Local Booksellers Cheer Barnes & Noble’s Demise

By Riya Bhattacharjee
Friday March 02, 2007

The Barnes & Noble bookstore located in downtown Berkeley will close May 31, a piece of news that has left local independent booksellers ecstatic. 

“I am overjoyed, to say the least,” said Tim Rogers, store manager for Pegasus Books located right across the street from the Barnes & Noble. 

“This is great news for us,” he said. “Although we were not in direct competition with BN, it was interesting working so close to a big chain. I am sure this will improve business for us.” 

Store employees declined to comment Thursday on the reason for closure. Barnes & Noble customer relations could not be reached before press time. 

“Berkeley’s a tough market to break into when it comes to selling books. We have some tough competition here in the form of local bookstores,” said Michael Caplan, the city's economic development manager. “The Barnes & Noble on Shattuck was a smaller store for the chain compared to its other locations. It just wasn’t doing the preferred volume. I guess that’s one of the reasons for it closing down.” 

Rogers said that the model that helped local book stores such as Pegasus survive was to deal in used as well as new books. 

“Sometimes you just need to do things differently,” he said. “Berkeley is a great book town and we think Pegasus has what it needs to cater to booklovers here. New book stores sometimes have it harder than used bookstores.” 

Pegasus was started 30 years ago in the Bay Area, and it has two other locations, on Solano Avenue in Berkeley and on College Avenue in Oakland. It is currently owned by Amy Thomas, a Berkeley resident. 

“What we have is a mixture of old and new,” she said. “We sell books, we buy books, we trade books. Our staff is friendly and knowledgeble and we indulge in all kinds of fun stuff such as free poetry broadsides, author readings and even the occasional Harry Potter midnight party.” 

Thomas said she is not sad to see Barnes & Noble leave Berkeley. 

“They ran the place like a business,” she said. “For us it’s more of a community thing. People who work at Pegasus and buy from Pegasus live in Berkeley. As a result the money is going back into Berkeley. But this is not the case for chains such as Barnes & Noble.”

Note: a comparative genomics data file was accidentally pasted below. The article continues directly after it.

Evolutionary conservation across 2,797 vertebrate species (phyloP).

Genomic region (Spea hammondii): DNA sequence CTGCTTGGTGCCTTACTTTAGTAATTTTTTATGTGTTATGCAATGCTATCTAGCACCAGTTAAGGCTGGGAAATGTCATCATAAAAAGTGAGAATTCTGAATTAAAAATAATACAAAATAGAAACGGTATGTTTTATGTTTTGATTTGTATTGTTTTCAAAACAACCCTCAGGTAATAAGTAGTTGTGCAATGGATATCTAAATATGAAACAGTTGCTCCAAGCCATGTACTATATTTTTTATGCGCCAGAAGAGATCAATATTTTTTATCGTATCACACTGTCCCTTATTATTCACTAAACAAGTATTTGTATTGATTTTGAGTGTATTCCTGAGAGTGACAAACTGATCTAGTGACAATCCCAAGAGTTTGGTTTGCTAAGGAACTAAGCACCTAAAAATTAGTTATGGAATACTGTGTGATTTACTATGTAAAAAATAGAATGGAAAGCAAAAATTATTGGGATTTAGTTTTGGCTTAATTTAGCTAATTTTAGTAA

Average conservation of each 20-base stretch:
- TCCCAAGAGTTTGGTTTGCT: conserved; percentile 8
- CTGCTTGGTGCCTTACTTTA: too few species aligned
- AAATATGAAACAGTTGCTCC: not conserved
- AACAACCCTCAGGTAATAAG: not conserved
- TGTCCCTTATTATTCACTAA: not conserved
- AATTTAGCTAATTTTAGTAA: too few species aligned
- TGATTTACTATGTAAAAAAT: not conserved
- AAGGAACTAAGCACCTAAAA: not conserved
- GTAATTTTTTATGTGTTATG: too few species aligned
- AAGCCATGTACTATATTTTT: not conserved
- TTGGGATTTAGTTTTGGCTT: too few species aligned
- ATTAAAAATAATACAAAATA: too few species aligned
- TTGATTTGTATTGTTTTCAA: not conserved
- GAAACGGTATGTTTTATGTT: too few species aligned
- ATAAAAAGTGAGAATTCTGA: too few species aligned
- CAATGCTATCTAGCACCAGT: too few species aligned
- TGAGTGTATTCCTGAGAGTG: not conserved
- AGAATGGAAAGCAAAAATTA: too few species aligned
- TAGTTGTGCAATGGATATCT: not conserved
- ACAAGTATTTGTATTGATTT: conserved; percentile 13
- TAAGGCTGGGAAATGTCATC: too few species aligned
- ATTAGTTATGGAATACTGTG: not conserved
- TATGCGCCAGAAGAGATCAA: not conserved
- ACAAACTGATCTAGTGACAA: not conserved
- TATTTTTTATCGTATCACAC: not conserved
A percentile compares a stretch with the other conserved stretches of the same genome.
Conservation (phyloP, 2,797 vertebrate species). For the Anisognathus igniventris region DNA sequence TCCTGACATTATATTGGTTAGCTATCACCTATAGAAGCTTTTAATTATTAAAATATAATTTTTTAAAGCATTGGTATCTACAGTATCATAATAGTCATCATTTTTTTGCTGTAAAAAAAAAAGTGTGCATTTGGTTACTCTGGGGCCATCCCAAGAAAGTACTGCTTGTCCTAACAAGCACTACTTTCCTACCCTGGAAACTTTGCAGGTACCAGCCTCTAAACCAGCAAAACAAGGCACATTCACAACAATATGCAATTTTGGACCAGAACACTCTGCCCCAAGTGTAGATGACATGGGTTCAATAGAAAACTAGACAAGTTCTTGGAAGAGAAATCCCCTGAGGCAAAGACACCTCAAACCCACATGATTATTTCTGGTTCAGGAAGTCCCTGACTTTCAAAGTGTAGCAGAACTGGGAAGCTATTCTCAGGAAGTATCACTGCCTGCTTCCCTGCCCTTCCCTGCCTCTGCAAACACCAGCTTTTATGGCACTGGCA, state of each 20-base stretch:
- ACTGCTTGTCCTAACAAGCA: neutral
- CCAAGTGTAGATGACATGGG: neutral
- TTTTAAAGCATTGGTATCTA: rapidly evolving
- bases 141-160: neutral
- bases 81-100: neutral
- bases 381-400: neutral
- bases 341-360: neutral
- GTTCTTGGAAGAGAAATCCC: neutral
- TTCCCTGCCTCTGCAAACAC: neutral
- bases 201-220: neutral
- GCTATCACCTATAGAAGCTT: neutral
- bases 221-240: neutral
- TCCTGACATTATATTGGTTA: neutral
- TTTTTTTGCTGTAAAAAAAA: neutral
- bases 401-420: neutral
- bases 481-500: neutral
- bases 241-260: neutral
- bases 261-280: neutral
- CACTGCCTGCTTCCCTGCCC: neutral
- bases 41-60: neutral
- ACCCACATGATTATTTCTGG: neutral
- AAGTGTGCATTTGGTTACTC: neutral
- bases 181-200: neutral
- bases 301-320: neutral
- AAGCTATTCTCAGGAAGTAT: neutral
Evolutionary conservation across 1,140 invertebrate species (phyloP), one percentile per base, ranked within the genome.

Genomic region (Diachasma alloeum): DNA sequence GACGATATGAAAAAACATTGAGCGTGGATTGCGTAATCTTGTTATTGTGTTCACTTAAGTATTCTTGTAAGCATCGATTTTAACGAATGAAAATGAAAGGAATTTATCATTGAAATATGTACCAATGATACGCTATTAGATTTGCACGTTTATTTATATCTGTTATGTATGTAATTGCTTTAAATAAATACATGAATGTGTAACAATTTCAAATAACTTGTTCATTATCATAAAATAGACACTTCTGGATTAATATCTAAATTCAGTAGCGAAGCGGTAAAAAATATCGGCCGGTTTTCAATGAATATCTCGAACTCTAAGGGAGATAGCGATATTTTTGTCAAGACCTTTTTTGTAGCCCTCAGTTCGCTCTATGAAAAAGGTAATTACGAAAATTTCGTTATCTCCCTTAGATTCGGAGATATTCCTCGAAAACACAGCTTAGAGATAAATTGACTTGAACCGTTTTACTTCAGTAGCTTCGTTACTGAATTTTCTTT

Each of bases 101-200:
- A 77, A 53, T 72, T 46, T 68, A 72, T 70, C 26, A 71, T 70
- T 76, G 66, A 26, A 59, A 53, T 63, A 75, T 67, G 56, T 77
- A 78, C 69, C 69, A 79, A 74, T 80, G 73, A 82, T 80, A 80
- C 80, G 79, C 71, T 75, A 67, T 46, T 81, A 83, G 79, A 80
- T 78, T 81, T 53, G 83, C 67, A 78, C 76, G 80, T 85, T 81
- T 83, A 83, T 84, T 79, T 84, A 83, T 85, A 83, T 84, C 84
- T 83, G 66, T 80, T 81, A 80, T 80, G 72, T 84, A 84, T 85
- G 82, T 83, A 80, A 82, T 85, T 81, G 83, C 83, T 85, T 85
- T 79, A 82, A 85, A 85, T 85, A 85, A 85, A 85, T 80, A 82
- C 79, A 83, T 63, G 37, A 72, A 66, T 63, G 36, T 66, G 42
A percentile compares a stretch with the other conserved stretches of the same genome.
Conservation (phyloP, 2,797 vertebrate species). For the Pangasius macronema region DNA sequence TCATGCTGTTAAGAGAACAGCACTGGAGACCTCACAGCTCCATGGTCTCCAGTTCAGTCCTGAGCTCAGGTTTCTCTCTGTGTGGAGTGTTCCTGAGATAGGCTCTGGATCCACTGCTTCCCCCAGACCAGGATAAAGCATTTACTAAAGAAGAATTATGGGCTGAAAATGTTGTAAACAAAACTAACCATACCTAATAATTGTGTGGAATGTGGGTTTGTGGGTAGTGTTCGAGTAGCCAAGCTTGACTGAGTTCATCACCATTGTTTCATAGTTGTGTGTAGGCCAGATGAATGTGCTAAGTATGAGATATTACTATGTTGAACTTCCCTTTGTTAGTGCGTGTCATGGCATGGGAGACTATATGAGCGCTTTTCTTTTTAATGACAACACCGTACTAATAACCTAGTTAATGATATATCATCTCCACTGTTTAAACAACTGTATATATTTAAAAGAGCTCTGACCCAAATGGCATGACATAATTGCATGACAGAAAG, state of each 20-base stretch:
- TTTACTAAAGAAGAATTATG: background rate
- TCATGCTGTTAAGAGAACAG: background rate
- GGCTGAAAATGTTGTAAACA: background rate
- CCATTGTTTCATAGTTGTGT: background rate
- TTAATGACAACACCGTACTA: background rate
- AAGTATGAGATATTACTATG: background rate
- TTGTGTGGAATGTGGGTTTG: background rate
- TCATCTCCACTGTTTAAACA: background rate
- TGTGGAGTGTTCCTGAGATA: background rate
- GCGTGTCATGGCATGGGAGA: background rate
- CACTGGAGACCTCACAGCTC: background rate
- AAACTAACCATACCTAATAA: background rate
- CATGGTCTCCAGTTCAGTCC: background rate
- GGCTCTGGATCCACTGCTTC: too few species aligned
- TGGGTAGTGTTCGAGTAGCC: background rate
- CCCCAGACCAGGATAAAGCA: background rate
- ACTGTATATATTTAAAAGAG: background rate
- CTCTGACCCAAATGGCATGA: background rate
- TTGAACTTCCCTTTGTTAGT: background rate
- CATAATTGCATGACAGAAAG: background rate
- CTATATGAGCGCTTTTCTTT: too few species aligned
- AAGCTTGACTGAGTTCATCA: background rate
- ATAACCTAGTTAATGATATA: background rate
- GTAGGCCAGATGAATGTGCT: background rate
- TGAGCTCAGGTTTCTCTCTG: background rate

Pegasus reported an increase in revenue during Christmas, which store employees said was likely the result of Cody’s on Telegraph closing down in July. 

“It’s not as if I have anything against chain stores, but if a customer asks me about a book we don’t have in the store, I’ld rather direct them to Moe’s or local stores rather than Barnes & Noble,” Thomas said. 

“My first thought was happiness,” said Doris Moskowitz of Moe’s Books. “When the Barnes & Noble first moved into Berkeley, the smaller book stores were afraid it would mean less business for them. Big powerful bookstores don’t belong in a city like Berkeley. Now that they are moving out, it’s a big relief.” 

Moskowitz inherited the bookstore from her father Moe Moskowitz who started the new and used book store in 1959. 

“Their sales were pretty good, but there were some things in there which just didn’t make any sense to me,” she said. “For instance, that fountain in the middle of the bookstore. Why do you need that? Moe’s is like a theatre to the mind. It’s clean, bright and lovely, an absolute pleasure to be in.” 

Councilmember Dona Spring, who represents the district Barnes & Noble is located in, said that the closure, while possibly a boon for local book sellers, leaves Berkeley with still fewer bookstores. 

“I don’t think it is good news,” she said. “A lot of people enjoyed going there and browsing through the large collections. It had good parking and was safe. The Internet is leaving us with less and less book stores now, which is really sad.”